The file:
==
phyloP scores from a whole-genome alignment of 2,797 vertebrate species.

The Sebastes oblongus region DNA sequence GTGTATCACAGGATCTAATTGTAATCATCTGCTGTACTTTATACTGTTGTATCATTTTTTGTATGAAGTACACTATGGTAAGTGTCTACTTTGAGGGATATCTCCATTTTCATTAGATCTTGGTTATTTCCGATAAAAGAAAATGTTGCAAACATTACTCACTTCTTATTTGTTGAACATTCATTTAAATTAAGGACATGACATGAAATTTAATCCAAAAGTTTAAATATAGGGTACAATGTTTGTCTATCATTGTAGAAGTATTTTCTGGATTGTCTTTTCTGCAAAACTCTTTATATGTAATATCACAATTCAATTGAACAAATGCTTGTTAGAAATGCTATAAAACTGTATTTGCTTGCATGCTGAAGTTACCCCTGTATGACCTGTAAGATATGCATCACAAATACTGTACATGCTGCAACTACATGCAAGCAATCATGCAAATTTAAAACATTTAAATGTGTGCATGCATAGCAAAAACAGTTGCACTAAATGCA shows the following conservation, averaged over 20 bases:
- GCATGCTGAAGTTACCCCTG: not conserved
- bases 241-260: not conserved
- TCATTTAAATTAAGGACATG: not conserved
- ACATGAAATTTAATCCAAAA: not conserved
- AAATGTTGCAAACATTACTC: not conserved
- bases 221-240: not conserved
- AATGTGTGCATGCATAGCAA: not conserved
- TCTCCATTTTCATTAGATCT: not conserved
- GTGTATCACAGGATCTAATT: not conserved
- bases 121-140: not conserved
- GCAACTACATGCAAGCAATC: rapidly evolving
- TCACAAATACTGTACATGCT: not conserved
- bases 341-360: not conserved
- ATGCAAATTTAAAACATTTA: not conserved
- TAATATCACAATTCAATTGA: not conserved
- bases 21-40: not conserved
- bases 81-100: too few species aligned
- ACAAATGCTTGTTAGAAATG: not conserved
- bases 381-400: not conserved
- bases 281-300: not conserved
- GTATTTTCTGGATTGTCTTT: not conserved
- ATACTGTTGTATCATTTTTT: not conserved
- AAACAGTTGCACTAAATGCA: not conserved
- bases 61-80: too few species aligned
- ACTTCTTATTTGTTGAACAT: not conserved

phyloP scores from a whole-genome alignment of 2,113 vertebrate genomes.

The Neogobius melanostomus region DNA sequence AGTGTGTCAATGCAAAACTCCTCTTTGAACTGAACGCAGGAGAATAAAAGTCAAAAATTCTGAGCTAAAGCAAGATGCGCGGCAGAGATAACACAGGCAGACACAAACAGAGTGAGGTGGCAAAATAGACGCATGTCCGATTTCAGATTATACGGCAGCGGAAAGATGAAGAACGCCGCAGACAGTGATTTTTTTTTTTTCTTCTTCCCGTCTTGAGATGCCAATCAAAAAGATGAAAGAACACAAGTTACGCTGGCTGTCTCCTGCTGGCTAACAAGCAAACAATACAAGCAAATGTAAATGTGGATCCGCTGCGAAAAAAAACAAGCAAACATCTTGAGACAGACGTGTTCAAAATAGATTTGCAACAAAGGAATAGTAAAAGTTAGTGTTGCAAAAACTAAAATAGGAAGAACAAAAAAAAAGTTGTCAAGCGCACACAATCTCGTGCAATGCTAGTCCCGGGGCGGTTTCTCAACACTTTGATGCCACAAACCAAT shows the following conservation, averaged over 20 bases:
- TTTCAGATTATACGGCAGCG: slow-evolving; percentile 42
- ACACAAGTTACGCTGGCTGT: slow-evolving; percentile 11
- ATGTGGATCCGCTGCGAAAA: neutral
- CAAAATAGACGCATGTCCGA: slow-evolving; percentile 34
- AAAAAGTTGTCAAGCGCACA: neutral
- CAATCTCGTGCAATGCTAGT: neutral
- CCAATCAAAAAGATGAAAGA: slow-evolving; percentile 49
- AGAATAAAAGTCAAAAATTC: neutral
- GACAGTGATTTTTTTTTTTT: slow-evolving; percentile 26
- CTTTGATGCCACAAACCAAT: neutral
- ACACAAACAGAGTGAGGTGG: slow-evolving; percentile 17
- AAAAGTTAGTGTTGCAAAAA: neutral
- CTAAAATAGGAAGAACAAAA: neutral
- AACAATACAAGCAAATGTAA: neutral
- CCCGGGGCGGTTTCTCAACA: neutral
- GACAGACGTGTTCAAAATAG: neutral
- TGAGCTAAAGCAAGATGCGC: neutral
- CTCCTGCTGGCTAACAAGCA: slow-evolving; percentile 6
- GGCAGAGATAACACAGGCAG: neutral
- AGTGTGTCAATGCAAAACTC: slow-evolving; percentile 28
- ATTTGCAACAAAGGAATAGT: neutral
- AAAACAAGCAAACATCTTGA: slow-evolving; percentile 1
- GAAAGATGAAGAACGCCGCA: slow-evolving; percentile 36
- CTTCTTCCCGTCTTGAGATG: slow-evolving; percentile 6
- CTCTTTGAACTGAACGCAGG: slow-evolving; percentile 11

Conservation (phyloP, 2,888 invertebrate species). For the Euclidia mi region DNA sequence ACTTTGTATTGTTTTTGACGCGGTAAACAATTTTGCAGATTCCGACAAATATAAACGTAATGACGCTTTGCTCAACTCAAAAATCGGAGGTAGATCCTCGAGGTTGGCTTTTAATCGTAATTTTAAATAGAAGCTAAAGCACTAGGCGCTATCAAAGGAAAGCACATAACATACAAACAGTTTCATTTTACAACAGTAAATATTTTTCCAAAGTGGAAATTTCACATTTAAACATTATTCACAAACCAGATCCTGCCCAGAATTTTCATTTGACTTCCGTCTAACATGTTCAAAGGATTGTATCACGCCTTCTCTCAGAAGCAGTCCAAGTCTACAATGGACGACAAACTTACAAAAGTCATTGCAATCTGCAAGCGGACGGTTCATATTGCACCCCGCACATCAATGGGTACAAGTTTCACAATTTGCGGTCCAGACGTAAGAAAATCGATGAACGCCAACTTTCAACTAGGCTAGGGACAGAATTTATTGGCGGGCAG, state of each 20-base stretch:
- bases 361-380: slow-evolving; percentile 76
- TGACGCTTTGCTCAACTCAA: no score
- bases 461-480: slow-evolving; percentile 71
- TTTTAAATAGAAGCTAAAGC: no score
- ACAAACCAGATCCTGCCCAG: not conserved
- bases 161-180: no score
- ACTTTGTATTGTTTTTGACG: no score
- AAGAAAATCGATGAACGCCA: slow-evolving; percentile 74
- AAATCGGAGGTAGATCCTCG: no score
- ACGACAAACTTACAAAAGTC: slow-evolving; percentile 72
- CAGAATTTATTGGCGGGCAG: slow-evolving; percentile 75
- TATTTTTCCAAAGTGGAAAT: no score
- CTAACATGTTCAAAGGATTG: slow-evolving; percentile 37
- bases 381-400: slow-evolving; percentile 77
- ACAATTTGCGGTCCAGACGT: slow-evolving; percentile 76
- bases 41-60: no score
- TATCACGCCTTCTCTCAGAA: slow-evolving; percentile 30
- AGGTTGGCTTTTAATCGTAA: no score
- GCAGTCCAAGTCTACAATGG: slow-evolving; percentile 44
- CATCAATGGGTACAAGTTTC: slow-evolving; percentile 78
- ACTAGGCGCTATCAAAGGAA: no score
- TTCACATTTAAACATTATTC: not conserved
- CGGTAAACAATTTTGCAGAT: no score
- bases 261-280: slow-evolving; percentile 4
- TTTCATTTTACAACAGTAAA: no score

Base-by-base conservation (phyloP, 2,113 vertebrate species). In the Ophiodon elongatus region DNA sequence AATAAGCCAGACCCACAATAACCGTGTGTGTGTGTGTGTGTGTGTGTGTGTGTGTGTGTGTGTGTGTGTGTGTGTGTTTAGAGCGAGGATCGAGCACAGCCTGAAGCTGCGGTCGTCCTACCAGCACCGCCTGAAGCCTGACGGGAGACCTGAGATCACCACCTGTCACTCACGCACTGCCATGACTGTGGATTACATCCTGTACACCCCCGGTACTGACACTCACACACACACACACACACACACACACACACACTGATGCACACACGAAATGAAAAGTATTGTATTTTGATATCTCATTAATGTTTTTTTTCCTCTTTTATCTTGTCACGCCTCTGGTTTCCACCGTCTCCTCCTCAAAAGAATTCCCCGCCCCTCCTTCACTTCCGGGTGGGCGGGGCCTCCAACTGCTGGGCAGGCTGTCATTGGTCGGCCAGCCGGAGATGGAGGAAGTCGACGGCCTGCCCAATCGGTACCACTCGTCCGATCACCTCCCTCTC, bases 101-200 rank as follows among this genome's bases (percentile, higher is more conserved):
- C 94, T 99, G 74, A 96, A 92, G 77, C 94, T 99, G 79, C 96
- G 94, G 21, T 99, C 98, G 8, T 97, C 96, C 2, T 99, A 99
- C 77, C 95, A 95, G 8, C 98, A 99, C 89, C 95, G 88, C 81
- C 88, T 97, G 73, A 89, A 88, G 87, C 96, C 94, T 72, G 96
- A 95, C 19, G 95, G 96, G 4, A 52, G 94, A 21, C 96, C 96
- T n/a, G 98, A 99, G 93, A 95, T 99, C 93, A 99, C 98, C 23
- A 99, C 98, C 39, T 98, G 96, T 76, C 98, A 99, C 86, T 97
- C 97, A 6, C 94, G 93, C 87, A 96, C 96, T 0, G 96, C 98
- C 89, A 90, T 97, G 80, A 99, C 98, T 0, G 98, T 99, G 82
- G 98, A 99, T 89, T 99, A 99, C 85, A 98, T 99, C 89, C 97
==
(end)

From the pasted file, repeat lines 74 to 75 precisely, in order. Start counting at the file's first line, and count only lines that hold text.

- GCAGTCCAAGTCTACAATGG: slow-evolving; percentile 44
- CATCAATGGGTACAAGTTTC: slow-evolving; percentile 78